Various Suspension Setups

Steering_Suspension

Solid Beam Axle

The beam axle set up connects both the front wheel by a solid axle. It can still be found today; however it was used in horse driven carriages when no other suspension technique was considered. It is still used in heavy trucks where both the front wheels are connected by the solid axle.

Advantages

  • It was a simple design with greater efficiency
  • The beam axle could be made extremely strong to carry heavy loads
  • No loss of camber due to body load as both the front wheels remain perpendicular to the road

Disadvantages

  • It resulted in loss of mass
  • It decreases the stability of the wheels as both the wheels are direct the force towards each other
  • The size of beam axle is pretty large
  • There is not much ride isolation between the spring and the unspring mass due to heavy loss in mass

Swing Axle Suspension

The axles pivot a location near the car center and allow the wheels to move up and down along their arcs. It is generally used for rear suspensions.

Advantages

  • It is still simpler than SLA setup
  • Being an independent set up, there is less wheel movement
  • There is better ride isolation due to de coupling of front wheel

Disadvantages

  • It exhibits Jacking leading to severe loss in negative camber.

Trailing Link Suspension

To support the unsprung mass, it uses a set of arms ahead of the wheels. Suspension links are trailer by wheel. It minimizes the need of suspension.

Advantages

  • Improved ride experience
  • Reduction in packaging size
  • Reduction in overall size of suspension components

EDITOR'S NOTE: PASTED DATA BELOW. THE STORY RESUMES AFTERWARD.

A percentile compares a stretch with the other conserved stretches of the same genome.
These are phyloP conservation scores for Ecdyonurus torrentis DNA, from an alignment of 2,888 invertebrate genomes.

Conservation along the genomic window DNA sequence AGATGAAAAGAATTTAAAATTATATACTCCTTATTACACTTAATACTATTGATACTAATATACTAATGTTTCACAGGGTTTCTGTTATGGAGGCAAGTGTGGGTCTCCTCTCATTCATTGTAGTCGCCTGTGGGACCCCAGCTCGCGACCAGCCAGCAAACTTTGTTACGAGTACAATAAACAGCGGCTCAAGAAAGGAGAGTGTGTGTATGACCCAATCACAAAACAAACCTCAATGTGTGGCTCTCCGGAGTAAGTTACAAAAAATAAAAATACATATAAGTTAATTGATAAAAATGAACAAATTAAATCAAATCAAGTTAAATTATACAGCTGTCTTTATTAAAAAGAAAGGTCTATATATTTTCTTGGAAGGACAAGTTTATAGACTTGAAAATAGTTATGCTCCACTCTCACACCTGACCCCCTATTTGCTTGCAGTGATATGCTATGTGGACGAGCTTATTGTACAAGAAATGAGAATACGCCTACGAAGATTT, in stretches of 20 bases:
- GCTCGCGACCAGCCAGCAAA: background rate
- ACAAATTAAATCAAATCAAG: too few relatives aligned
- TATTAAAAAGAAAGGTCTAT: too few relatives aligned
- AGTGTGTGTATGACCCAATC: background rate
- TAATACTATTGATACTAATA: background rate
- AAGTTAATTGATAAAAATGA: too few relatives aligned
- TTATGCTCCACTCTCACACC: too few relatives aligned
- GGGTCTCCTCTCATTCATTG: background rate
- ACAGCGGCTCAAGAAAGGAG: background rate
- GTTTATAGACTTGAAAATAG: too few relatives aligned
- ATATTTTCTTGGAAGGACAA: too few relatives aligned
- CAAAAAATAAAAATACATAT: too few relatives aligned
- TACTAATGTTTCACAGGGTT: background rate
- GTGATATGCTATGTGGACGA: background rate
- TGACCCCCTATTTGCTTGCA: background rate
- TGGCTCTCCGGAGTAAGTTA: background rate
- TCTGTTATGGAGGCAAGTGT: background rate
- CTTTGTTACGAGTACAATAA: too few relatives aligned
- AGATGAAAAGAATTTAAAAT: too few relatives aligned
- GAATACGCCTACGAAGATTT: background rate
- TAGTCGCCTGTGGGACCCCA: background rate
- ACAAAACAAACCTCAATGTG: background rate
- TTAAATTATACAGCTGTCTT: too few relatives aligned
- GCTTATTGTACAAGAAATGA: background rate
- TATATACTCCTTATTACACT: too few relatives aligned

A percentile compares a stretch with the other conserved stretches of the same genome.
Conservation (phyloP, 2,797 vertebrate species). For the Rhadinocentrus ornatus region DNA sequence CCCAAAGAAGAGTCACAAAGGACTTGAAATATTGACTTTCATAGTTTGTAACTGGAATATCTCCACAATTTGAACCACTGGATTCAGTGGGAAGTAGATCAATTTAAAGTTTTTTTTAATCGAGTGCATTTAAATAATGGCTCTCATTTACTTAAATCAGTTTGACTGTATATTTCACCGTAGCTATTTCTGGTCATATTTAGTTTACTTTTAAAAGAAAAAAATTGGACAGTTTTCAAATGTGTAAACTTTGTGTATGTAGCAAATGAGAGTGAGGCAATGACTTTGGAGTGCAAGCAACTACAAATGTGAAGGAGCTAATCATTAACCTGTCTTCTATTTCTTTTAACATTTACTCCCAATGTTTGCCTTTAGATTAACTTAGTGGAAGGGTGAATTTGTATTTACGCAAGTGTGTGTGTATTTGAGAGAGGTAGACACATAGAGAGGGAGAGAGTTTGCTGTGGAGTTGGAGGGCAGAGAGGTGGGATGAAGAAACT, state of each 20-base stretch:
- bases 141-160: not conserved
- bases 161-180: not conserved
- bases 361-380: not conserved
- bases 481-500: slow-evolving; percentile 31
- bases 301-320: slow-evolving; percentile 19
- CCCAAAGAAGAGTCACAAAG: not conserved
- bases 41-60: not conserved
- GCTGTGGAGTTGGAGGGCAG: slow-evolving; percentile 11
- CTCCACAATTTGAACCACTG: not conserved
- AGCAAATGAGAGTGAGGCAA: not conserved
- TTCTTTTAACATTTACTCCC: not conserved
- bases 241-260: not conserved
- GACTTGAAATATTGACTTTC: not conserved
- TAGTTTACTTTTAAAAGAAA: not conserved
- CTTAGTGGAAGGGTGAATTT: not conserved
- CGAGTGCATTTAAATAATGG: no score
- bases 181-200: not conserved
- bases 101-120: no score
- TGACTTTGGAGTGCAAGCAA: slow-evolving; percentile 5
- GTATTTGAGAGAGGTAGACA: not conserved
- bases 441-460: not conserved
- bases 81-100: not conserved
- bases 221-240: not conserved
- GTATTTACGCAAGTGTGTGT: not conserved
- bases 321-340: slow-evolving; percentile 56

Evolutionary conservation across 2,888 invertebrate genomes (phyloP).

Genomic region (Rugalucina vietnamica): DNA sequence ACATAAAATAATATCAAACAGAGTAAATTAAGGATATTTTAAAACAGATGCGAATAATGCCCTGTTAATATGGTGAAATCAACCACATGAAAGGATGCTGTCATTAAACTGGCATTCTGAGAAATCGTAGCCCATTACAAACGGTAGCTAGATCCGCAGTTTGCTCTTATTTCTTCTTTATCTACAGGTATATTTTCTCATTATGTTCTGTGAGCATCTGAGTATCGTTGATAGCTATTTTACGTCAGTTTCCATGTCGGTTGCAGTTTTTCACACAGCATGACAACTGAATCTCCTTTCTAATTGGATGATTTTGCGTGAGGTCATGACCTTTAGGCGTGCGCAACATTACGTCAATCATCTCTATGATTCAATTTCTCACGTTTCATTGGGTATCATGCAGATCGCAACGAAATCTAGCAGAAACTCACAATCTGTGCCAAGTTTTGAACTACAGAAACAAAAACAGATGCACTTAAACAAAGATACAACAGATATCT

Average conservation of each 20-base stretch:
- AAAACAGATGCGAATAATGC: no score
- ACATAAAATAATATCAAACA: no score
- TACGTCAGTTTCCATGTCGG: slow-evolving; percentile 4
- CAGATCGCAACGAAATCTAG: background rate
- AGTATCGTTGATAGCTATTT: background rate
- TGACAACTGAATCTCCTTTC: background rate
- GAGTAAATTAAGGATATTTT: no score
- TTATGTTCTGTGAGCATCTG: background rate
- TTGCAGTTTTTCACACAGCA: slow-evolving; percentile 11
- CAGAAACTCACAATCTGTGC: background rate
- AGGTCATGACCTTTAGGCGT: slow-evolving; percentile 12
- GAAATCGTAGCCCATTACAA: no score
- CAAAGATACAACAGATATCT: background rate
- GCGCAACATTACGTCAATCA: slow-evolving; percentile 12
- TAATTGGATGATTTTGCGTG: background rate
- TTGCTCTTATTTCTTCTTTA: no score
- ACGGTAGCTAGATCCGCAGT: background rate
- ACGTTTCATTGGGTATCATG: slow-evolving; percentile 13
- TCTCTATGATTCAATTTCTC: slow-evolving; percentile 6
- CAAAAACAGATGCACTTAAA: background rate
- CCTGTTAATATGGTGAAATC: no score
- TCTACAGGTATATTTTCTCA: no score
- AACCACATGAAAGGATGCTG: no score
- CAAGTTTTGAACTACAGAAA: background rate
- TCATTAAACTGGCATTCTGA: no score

Disadvantages

  • Trailing links bend with subjected loads, hence the wheels vibrate in these conditions
  • Loss of camber

MacPherson Front Suspension

It is a strut based system and extremely famous. Here the spring acts as a link in the suspension while connecting the chassis to the steering knuckle. It uses the strut as the upper suspension link, there is nothing located directly behind the steering knuckle. It offers a compact and simple suspension package. Being cheap, it is used by almost all the vehicles today.

Advantages

  • Improvement in ride quality and road holding
  • It is perfect for small cars being extremely compact
  • It provides the clearance necessary for driveshaft on a front wheel drive vehicle

Disadvantages

  • It is very difficult to increase the tire width on the car Lack of Camber gain

Equal Length A-arm Setup

It is also called Double Wishbone. The triangular A-arm at the top and bottom of knuckle supports the suspension. It is better than the previous designs which included equal length lower and upper arms mounted parallel to ground.

Advantages

  • It offers even further improvement in ride quality and road holding than other designs
  • The solid and rigid control arms prevents deflection during cornering

Disadvantages

  • Lack of Camber gain as the wheel movies into bump due to equal length upper and lower arms

Unequal Length A-arm Setup

The only disadvantage of negative camber – unequal armed A-arm setup has been improved in this suspension type by installing lower and upper A-arms of different length.

The evolution of front suspension has enhanced over the past 100 years starting from starting beam axle to Swing Angle Suspension and then from trailing link suspension to MacPherson suspension and then the A-Arm setup.